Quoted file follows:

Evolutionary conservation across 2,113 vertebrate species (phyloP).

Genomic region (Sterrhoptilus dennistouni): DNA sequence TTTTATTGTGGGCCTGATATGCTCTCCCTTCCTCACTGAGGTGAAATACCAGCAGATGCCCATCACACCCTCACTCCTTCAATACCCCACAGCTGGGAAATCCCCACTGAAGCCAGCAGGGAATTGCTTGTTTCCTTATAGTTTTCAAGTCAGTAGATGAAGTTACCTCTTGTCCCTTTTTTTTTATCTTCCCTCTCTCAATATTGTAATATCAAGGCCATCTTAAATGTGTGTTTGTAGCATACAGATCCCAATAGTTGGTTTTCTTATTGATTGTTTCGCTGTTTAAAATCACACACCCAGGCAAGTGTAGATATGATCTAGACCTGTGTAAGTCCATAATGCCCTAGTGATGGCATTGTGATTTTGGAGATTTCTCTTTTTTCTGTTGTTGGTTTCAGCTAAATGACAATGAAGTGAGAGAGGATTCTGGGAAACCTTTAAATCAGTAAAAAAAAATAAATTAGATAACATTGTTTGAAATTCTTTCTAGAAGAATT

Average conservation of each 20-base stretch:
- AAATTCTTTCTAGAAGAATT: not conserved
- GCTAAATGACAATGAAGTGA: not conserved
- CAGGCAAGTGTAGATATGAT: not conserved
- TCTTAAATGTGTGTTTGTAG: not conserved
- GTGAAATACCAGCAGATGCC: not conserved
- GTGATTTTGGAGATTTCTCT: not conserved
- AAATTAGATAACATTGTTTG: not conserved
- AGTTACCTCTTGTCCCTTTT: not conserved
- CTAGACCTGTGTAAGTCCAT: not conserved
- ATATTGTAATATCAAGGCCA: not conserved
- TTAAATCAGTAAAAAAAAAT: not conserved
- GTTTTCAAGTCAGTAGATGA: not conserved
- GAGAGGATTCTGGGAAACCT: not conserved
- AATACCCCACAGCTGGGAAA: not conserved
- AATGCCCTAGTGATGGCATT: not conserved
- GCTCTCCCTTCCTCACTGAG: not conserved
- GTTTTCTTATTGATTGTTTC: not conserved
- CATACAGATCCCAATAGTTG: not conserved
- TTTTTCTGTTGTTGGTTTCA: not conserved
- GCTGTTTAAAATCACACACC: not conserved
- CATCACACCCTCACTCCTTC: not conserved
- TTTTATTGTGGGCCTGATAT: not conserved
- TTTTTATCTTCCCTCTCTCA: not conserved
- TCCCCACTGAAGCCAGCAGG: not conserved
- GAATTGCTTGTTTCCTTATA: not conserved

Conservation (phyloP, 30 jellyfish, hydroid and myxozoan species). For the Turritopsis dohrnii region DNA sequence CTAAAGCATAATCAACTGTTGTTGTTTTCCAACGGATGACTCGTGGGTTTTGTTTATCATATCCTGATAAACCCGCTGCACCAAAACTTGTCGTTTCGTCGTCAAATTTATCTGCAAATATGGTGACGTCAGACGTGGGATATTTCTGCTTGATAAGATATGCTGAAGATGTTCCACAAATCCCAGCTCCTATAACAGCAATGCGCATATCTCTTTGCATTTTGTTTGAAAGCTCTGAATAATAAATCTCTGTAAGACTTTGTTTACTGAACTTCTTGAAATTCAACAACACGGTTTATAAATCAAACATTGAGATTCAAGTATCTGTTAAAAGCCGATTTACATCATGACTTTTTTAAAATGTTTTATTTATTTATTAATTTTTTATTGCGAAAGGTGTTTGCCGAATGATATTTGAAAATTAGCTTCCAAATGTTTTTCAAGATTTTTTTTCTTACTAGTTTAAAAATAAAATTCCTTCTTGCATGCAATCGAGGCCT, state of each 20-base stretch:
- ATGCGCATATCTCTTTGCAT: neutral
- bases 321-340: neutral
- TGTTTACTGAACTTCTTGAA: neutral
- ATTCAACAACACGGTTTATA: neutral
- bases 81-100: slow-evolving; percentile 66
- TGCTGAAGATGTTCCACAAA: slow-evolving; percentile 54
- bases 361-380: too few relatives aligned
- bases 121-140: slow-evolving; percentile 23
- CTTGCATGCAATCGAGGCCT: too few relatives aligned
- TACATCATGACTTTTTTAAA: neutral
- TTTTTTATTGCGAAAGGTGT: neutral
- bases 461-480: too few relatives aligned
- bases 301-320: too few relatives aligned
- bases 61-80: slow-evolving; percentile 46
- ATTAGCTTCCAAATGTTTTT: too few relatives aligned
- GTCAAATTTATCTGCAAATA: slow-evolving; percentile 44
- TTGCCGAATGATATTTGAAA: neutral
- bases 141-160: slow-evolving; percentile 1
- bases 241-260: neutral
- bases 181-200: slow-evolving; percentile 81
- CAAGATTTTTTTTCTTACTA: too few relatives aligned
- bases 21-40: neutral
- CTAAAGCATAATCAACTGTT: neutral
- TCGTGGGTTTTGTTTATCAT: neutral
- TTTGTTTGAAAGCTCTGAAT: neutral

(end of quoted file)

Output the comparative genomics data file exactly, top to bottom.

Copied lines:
Evolutionary conservation across 2,113 vertebrate species (phyloP).

Genomic region (Sterrhoptilus dennistouni): DNA sequence TTTTATTGTGGGCCTGATATGCTCTCCCTTCCTCACTGAGGTGAAATACCAGCAGATGCCCATCACACCCTCACTCCTTCAATACCCCACAGCTGGGAAATCCCCACTGAAGCCAGCAGGGAATTGCTTGTTTCCTTATAGTTTTCAAGTCAGTAGATGAAGTTACCTCTTGTCCCTTTTTTTTTATCTTCCCTCTCTCAATATTGTAATATCAAGGCCATCTTAAATGTGTGTTTGTAGCATACAGATCCCAATAGTTGGTTTTCTTATTGATTGTTTCGCTGTTTAAAATCACACACCCAGGCAAGTGTAGATATGATCTAGACCTGTGTAAGTCCATAATGCCCTAGTGATGGCATTGTGATTTTGGAGATTTCTCTTTTTTCTGTTGTTGGTTTCAGCTAAATGACAATGAAGTGAGAGAGGATTCTGGGAAACCTTTAAATCAGTAAAAAAAAATAAATTAGATAACATTGTTTGAAATTCTTTCTAGAAGAATT

Average conservation of each 20-base stretch:
- AAATTCTTTCTAGAAGAATT: not conserved
- GCTAAATGACAATGAAGTGA: not conserved
- CAGGCAAGTGTAGATATGAT: not conserved
- TCTTAAATGTGTGTTTGTAG: not conserved
- GTGAAATACCAGCAGATGCC: not conserved
- GTGATTTTGGAGATTTCTCT: not conserved
- AAATTAGATAACATTGTTTG: not conserved
- AGTTACCTCTTGTCCCTTTT: not conserved
- CTAGACCTGTGTAAGTCCAT: not conserved
- ATATTGTAATATCAAGGCCA: not conserved
- TTAAATCAGTAAAAAAAAAT: not conserved
- GTTTTCAAGTCAGTAGATGA: not conserved
- GAGAGGATTCTGGGAAACCT: not conserved
- AATACCCCACAGCTGGGAAA: not conserved
- AATGCCCTAGTGATGGCATT: not conserved
- GCTCTCCCTTCCTCACTGAG: not conserved
- GTTTTCTTATTGATTGTTTC: not conserved
- CATACAGATCCCAATAGTTG: not conserved
- TTTTTCTGTTGTTGGTTTCA: not conserved
- GCTGTTTAAAATCACACACC: not conserved
- CATCACACCCTCACTCCTTC: not conserved
- TTTTATTGTGGGCCTGATAT: not conserved
- TTTTTATCTTCCCTCTCTCA: not conserved
- TCCCCACTGAAGCCAGCAGG: not conserved
- GAATTGCTTGTTTCCTTATA: not conserved

Conservation (phyloP, 30 jellyfish, hydroid and myxozoan species). For the Turritopsis dohrnii region DNA sequence CTAAAGCATAATCAACTGTTGTTGTTTTCCAACGGATGACTCGTGGGTTTTGTTTATCATATCCTGATAAACCCGCTGCACCAAAACTTGTCGTTTCGTCGTCAAATTTATCTGCAAATATGGTGACGTCAGACGTGGGATATTTCTGCTTGATAAGATATGCTGAAGATGTTCCACAAATCCCAGCTCCTATAACAGCAATGCGCATATCTCTTTGCATTTTGTTTGAAAGCTCTGAATAATAAATCTCTGTAAGACTTTGTTTACTGAACTTCTTGAAATTCAACAACACGGTTTATAAATCAAACATTGAGATTCAAGTATCTGTTAAAAGCCGATTTACATCATGACTTTTTTAAAATGTTTTATTTATTTATTAATTTTTTATTGCGAAAGGTGTTTGCCGAATGATATTTGAAAATTAGCTTCCAAATGTTTTTCAAGATTTTTTTTCTTACTAGTTTAAAAATAAAATTCCTTCTTGCATGCAATCGAGGCCT, state of each 20-base stretch:
- ATGCGCATATCTCTTTGCAT: neutral
- bases 321-340: neutral
- TGTTTACTGAACTTCTTGAA: neutral
- ATTCAACAACACGGTTTATA: neutral
- bases 81-100: slow-evolving; percentile 66
- TGCTGAAGATGTTCCACAAA: slow-evolving; percentile 54
- bases 361-380: too few relatives aligned
- bases 121-140: slow-evolving; percentile 23
- CTTGCATGCAATCGAGGCCT: too few relatives aligned
- TACATCATGACTTTTTTAAA: neutral
- TTTTTTATTGCGAAAGGTGT: neutral
- bases 461-480: too few relatives aligned
- bases 301-320: too few relatives aligned
- bases 61-80: slow-evolving; percentile 46
- ATTAGCTTCCAAATGTTTTT: too few relatives aligned
- GTCAAATTTATCTGCAAATA: slow-evolving; percentile 44
- TTGCCGAATGATATTTGAAA: neutral
- bases 141-160: slow-evolving; percentile 1
- bases 241-260: neutral
- bases 181-200: slow-evolving; percentile 81
- CAAGATTTTTTTTCTTACTA: too few relatives aligned
- bases 21-40: neutral
- CTAAAGCATAATCAACTGTT: neutral
- TCGTGGGTTTTGTTTATCAT: neutral
- TTTGTTTGAAAGCTCTGAAT: neutral